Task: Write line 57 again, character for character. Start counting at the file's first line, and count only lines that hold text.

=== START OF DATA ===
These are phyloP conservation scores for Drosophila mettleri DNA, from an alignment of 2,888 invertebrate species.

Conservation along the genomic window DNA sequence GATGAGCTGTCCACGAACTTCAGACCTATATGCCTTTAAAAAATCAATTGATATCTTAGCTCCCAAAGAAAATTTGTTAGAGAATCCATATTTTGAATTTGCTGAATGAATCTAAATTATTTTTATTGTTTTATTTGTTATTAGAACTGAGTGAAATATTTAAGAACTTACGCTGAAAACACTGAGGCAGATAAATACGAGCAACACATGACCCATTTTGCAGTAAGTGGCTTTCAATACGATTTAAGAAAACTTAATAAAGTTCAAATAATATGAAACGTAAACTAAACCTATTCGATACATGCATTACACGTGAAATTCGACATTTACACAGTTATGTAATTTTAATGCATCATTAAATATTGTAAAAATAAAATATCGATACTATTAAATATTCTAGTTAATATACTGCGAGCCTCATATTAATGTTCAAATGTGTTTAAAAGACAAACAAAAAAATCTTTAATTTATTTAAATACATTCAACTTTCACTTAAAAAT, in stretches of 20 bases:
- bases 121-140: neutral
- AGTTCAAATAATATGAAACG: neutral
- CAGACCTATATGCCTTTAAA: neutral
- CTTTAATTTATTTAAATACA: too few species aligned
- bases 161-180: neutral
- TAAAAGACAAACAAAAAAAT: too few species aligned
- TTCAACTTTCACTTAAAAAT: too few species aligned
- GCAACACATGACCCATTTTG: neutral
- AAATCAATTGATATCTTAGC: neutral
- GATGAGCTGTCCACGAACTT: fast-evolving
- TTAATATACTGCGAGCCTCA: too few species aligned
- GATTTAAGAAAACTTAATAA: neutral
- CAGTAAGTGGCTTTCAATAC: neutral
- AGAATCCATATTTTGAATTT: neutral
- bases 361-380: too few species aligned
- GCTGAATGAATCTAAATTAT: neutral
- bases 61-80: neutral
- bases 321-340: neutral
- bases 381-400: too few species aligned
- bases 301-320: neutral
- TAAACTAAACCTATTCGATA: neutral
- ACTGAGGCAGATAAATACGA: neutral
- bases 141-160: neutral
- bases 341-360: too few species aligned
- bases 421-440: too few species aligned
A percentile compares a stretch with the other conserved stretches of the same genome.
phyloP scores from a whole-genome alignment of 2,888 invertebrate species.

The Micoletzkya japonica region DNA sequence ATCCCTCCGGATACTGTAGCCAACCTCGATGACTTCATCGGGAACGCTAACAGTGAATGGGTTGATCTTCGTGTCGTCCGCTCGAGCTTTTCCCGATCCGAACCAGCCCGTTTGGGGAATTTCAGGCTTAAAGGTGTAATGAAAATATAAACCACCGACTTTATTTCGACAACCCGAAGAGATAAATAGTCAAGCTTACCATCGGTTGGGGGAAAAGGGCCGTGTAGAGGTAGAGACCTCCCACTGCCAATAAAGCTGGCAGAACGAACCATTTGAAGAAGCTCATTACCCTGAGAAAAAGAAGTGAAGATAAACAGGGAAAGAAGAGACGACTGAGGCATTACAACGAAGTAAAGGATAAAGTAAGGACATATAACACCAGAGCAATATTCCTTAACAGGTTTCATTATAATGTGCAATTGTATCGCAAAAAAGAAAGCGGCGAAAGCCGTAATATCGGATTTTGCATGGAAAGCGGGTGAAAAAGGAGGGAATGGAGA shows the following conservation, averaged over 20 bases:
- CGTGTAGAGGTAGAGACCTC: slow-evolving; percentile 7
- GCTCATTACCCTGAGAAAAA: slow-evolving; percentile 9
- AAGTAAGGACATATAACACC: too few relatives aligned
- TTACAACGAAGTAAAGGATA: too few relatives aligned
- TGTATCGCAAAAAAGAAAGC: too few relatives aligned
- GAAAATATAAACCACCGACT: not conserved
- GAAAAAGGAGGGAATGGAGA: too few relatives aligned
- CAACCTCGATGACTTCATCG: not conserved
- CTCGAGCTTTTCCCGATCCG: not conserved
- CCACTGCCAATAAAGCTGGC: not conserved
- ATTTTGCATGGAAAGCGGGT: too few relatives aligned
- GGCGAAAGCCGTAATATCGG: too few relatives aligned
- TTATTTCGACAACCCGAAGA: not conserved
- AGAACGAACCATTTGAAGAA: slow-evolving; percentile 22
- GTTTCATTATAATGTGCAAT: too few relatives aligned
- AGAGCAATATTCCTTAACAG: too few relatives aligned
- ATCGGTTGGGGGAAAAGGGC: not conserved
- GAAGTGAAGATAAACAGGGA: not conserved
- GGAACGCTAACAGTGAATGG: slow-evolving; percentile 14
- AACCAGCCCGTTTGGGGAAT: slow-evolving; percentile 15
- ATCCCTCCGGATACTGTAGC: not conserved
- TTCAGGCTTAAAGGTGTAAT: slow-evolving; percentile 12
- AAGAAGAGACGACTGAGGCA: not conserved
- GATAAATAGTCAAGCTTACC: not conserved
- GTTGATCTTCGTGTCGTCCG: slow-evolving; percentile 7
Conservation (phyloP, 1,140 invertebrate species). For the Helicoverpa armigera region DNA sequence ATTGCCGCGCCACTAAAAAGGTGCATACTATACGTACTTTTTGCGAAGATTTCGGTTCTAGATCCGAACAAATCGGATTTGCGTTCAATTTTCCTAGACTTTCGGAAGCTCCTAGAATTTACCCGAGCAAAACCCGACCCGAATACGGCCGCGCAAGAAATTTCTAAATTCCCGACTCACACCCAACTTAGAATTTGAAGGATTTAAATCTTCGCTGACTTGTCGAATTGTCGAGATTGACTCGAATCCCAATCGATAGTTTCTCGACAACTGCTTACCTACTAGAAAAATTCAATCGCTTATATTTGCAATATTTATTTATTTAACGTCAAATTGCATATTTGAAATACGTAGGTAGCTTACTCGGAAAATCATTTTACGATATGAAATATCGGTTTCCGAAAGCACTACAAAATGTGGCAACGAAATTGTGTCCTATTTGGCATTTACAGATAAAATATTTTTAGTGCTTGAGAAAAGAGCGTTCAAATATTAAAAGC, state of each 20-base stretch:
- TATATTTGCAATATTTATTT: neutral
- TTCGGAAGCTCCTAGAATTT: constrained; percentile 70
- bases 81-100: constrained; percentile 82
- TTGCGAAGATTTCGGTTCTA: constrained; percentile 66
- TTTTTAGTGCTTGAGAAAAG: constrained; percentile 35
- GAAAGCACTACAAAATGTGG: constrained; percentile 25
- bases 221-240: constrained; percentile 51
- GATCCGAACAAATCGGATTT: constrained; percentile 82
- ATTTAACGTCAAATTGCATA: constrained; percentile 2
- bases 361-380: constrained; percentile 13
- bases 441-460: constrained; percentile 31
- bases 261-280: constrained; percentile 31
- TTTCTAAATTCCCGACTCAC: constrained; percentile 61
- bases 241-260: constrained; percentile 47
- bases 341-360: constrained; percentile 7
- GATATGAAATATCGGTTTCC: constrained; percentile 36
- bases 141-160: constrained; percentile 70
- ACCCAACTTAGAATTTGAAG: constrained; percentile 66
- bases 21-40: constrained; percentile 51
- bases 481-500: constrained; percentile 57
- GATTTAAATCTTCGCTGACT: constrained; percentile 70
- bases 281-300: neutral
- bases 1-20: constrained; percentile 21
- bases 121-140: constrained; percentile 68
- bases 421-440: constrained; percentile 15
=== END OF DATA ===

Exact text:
- TATATTTGCAATATTTATTT: neutral